Edward Pentin – 31 Jan. 2014:
Australia’s new governor general has told Newsmax he is concerned about very low levels of foreign troops in Afghanistan and fears the compartmentalization of political and ethnic groups threatens to undo the work of coalition forces.
Gen. Peter Cosgrove, who was appointed to represent Queen Elizabeth II as Australia’s ceremonial head of state Tuesday, said he was “worried about Afghanistan reverting” to its pre-war state because of “very low levels of foreign troops, whose job will be to be basically sit in enclaves and cantonments and only sort of emerge from time to time to basically train the Afghan army.”
“I’m afraid that a sort of compartmentalization of Afghanistan into pressure groups will be the first part of a bit of reversion,” he said.
U.S. and coalition forces aim to complete their mission in Afghanistan by the end of 2014, but President Barack Obama has said he wishes to sign a security pact with the Afghan government to keep a limited American military presence in the country.
Cosgrove, 66, who was chief of the Australian Defense Force from 2002 to 2005 and oversaw Australia’s initial contribution to the war in Afghanistan, sees similarities in Afghanistan with his experience in East Timor.
As head of peacekeeping forces in the war-torn Asian country in 1999, he remembers the “eternal syndrome” of the Timorese government wanting the foreign troops to leave, but also wanting them to stay.
Afghan President Hamid Karzai “is doing the same sort of thing,” he said. “The United States isn’t actually wanting to stay but I think there’s a bit of dilemma. If they sort of leave and things go bad, people are going to say ‘All of that treasure, all of that blood.’ It’s the same in Iraq.”
He is also concerned about historical precedent when it comes to winning the peace in the central Asian state. “I turn to the British experience over a couple of centuries ago, the Russian experience over a longer period [and] Alexander the Great’s words that it was ‘a country too far.’ There’s a bit of form there.”
Cosgrove led Australian troops during the beginning of the Iraq War and continues to see the invasion as just, given what he knew at the time. Like other decision makers, he believed Saddam had WMDs and had been complicit with terrorists, based on intelligence and weapons inspectors’ reports.
But the experience, and the fact that he no longer has access to the latest intelligence, makes him reluctant to impart his advice on current conflicts such as Syria.
“Remember, I’m a bruised general,” he said. “I’ve been bruised by the fact that we took what we thought was a principled stand over Iraq and it turned out to be wrong. And we don’t hide behind the fact that Saddam was a nasty piece of work, because if you use that as your benchmark, you never stop, you’d be running around the world looking for nasty pieces of work.”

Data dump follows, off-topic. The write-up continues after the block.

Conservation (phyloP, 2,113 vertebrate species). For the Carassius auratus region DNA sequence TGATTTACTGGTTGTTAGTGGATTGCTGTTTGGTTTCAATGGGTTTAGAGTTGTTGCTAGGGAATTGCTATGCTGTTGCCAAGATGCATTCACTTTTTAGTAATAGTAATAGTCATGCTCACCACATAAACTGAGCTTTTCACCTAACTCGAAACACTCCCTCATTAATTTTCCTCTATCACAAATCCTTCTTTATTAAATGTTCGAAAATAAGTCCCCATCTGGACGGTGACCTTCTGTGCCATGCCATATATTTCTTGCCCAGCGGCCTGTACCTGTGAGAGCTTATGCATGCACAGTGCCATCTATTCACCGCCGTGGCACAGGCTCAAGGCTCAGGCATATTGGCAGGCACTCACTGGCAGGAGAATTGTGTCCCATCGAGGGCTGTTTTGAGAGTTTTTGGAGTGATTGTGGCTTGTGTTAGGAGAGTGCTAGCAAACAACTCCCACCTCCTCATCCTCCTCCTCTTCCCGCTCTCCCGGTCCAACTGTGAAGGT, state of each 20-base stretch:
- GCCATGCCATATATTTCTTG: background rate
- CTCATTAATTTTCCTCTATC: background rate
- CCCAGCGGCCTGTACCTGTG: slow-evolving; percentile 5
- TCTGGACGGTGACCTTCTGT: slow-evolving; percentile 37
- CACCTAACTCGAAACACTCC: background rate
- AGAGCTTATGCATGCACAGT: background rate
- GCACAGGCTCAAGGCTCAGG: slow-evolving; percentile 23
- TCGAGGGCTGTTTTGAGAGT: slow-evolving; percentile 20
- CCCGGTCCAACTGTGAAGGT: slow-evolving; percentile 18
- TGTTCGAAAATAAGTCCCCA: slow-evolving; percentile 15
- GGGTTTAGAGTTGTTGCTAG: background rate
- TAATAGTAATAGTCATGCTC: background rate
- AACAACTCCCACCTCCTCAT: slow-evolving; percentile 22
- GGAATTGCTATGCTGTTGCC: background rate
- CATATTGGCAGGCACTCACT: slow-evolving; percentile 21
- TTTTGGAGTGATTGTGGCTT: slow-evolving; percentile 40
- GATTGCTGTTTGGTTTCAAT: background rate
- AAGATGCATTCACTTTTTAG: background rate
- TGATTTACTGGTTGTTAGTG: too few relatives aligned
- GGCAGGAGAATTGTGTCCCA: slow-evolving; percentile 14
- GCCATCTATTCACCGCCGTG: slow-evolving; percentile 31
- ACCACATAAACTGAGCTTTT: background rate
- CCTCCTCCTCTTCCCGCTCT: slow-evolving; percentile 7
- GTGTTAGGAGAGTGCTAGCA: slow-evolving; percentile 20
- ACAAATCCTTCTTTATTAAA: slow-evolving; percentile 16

Reflecting on Iraq, he said after the allied invasion it resembled a pressure cooker “whose lid has come off.” Saddam kept it brutally repressed, he said, but now that has ended and “factionalism and community-based violence” has been “added to the pot.” But on a positive note, he observed Iraq now has a government, elections, and a parliament where Kurds, Shia, and Sunni are represented.
A practicing Catholic, he recalled how “disgusted and horrified” he was when he learned of the torture and abuse of prisoners at Abu Ghraib. “To me that was just intolerable [and] we were politically tremendously concerned,” he said. “We were morally repulsed and there’s no mealy mouthing in that sentiment.”
“One must not maltreat people, foe or not,” Cosgrove said. “One might kill them [in the line of duty], but one must not abuse their dignity as a human creation. They’re one of God’s creatures, so torture no, maiming no, oppressing the helpless no — for example, an enemy soldier who’s now disarmed and under control. In fact you must give that person succor.”
On the Israeli-Palestinian conflict, he is hopeful for peace if there’s continued dialogue. “Before peace, there is stability, and stability has to rely on a hope for a better future,” he said. “So in that regard, what did Winston Churchill say? To jaw-jaw is always better than to war-war.”
Cosgrove’s new role is ceremonial rather than political, but as a close ally of Prime Minister Tony Abbott and with experience of the highest levels of Australia’s armed forces, observers believe his influence is likely to remain considerable.